Retirement Is Unretirement Your Next Career Move?

by Rebecca Lake | March 30, 2023

Many of us go through our working lives buying into the idea that retirement means permanently punching out from a career and heading off into the sunset (preferably poolside).

The reality, however, is that the numbers of retirees re-entering the workforce is on the rise; according to a recent survey, as of March 2022, 3.2% of workers who were retired a year earlier are now employed. 

Why? The desire to go back to work may come from a number of reasons: to feel connected to others, to remain active or pocket additional income, for example — or a combination of those factors. To help you figure out whether unretirement is right for you, we asked un-retirees and experts to share their advice and experiences.

Taking stock of circumstances

Judy Panagakos worked in human resources at a job she thought she'd hold for the duration of her career, before an unexpected layoff led to an early retirement at 54 years old. She had intended to look for new work ("I personally have never believed in retiring,” Panagakos says) but ended up putting her plans on hold to accommodate a move. Six months into her retirement a former colleague invited Panagakos to join her New York-based boutique career-coaching firm, and she accepted.

"I was primarily driven by a desire to be intellectually stimulated and constantly learning," she says. "It's an amazing opportunity because I'm helping people, and that's what originally drew me to human resources.”

Before you unretire, it helps to have a strong sense of why you may want to make this move. Is it to stay relevant and continue using your skills? A wish to help others? A need to increase your income? An interest in starting a business or non-profit, or becoming a mentor or a volunteer?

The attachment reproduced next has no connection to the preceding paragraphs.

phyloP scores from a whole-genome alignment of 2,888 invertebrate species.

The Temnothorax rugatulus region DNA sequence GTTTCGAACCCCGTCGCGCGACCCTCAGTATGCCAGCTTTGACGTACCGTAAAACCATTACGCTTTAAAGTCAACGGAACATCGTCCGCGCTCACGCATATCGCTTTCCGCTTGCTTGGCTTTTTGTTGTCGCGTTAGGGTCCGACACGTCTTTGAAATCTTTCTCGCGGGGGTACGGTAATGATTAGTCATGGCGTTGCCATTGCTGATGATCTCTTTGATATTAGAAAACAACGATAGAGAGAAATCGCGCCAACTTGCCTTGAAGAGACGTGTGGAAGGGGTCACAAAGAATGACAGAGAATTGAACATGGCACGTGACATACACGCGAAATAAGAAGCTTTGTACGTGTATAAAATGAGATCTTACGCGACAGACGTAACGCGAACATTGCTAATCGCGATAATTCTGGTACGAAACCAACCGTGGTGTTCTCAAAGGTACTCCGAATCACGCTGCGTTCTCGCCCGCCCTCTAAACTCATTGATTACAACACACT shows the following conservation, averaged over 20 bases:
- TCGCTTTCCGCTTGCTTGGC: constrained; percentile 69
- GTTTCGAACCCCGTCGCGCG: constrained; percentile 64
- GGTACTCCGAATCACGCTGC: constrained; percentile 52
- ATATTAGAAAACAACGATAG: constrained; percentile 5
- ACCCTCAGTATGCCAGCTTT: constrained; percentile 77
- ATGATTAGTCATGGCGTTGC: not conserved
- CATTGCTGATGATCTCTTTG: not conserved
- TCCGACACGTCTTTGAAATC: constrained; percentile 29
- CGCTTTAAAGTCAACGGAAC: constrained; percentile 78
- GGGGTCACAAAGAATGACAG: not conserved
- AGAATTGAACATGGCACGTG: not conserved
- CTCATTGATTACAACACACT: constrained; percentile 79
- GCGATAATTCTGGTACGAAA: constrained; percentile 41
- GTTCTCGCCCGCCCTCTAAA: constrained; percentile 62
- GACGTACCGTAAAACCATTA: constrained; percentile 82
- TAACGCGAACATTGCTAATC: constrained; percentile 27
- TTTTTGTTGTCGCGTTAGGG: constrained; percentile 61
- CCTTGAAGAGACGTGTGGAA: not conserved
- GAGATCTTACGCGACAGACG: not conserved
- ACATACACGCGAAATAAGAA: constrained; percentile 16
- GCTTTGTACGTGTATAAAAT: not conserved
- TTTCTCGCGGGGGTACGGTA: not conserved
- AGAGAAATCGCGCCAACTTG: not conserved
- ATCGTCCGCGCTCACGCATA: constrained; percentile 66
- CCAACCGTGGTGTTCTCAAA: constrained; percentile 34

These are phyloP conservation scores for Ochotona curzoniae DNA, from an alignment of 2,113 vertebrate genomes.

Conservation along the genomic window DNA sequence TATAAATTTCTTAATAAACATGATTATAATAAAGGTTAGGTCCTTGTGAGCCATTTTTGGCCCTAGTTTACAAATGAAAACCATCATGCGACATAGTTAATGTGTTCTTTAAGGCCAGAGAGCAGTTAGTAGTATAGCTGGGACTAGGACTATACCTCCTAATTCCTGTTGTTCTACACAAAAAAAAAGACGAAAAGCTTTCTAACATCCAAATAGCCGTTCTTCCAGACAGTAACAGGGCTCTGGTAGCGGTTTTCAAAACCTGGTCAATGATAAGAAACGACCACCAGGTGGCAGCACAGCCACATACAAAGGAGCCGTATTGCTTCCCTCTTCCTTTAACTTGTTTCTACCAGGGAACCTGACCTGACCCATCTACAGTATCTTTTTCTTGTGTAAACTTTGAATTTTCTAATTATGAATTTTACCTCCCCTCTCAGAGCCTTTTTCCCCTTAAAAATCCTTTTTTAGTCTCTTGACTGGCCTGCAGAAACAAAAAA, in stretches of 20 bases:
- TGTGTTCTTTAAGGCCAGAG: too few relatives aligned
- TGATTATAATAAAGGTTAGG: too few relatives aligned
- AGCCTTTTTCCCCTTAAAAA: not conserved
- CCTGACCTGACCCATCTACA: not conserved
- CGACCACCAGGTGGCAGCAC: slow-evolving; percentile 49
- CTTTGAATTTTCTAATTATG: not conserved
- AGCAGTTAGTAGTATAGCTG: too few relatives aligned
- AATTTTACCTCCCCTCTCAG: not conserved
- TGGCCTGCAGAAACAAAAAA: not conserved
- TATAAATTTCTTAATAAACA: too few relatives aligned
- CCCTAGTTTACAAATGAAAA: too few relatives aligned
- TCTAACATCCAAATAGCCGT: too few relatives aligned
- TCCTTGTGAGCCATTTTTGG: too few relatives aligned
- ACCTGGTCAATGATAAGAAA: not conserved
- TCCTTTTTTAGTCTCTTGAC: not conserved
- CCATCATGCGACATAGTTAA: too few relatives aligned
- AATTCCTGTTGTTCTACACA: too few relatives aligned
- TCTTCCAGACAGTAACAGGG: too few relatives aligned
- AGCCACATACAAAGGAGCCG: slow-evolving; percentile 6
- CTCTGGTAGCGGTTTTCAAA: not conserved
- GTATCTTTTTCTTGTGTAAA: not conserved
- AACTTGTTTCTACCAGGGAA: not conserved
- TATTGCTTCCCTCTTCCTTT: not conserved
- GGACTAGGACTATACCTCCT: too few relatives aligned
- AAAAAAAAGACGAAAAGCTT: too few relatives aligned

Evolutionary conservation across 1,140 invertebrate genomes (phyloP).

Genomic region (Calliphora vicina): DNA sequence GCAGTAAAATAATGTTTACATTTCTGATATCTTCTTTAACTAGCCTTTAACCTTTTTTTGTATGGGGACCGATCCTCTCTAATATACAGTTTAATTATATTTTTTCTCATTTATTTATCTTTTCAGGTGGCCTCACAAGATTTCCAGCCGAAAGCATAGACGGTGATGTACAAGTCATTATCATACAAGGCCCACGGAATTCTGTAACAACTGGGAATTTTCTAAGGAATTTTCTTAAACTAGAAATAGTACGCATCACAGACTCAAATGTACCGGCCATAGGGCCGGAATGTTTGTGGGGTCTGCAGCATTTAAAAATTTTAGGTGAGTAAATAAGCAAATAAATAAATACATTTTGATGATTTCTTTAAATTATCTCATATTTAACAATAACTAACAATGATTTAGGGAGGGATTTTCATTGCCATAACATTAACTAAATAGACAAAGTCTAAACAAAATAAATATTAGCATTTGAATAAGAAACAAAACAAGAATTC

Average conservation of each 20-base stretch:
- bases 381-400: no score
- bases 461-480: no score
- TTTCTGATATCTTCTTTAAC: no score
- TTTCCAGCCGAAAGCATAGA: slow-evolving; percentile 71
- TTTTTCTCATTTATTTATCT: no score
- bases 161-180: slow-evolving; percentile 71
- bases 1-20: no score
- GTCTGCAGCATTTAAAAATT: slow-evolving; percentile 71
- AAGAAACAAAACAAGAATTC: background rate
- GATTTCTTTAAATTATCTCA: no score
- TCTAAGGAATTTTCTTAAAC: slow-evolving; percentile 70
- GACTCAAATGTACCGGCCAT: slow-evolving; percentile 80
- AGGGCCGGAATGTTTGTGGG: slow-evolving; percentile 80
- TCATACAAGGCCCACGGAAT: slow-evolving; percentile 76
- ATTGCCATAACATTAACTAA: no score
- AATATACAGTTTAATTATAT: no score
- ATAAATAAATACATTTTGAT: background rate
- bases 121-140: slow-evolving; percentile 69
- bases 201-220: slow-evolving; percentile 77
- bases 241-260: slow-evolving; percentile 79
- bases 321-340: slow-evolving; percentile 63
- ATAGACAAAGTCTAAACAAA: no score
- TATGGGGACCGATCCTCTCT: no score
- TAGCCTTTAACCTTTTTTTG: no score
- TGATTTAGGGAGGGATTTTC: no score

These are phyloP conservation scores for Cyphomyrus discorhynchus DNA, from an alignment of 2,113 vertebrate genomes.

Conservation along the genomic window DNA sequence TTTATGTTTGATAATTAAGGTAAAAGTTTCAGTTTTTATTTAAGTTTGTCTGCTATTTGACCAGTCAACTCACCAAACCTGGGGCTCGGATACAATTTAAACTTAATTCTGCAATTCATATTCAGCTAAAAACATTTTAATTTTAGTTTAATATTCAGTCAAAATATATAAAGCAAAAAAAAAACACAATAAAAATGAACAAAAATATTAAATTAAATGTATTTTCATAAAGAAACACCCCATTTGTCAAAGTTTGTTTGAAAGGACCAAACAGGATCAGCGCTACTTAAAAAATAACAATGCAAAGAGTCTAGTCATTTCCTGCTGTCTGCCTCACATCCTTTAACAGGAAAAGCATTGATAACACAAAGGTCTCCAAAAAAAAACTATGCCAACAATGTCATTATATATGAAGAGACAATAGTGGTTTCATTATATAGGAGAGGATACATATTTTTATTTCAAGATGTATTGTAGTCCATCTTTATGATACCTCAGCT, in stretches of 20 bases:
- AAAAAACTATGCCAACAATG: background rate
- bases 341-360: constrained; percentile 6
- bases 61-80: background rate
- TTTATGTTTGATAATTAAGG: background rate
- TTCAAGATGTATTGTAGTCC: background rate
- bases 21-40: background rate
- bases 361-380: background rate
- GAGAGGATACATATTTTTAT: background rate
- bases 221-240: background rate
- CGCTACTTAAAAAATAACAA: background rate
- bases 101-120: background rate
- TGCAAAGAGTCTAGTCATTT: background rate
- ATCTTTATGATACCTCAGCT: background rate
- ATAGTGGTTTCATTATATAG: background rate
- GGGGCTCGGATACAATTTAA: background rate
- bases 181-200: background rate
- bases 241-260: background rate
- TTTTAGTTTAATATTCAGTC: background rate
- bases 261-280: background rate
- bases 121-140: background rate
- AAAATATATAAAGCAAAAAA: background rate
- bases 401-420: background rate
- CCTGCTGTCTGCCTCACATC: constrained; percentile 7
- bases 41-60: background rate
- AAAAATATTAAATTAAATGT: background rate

Putting your unretirement goals and purpose into words can be clarifying and, if you decide to move forward, can help you hone your plan.

I was primarily driven by a desire to be intellectually stimulated and constantly learning.
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Easing into unretirement

Some people make the shift gradually. Sam Beasley, who retired at age 51, is one of them: After realizing he was too young and energetic to spend all his time puttering around the house, he began volunteering, and ultimately found his calling as a speaker, consultant and author. These days, Beasley and his wife run several businesses in California and Washington, and he also teaches seminars on financial and emotional well-being.

For a life change like this, communication as a couple is key. Talk with your partner about each other’s expectations for unretirement. Do you want to spend time with your children or grandchildren? Fit travel and new hobbies into your lifestyle? It’s a good idea to determine how will you set boundaries so that your work doesn’t infringe on your personal time.

grandfather playing soccer with his grandkids

Focusing on financials

Unretiring to continue your career pursuits — either as an entrepreneur, employee or gig worker — can carry strong economic incentives. "Working well into the traditional retirement years is a good way to relieve financial stress," says Chris Farrell, author of "Purpose and a Paycheck," a guide to finding personal and financial fulfillment later in life. "Paid work turns the traditional three-legged stool of retirement — Social Security, employer-sponsored retirement and personal savings — into a sturdier four-legged stool."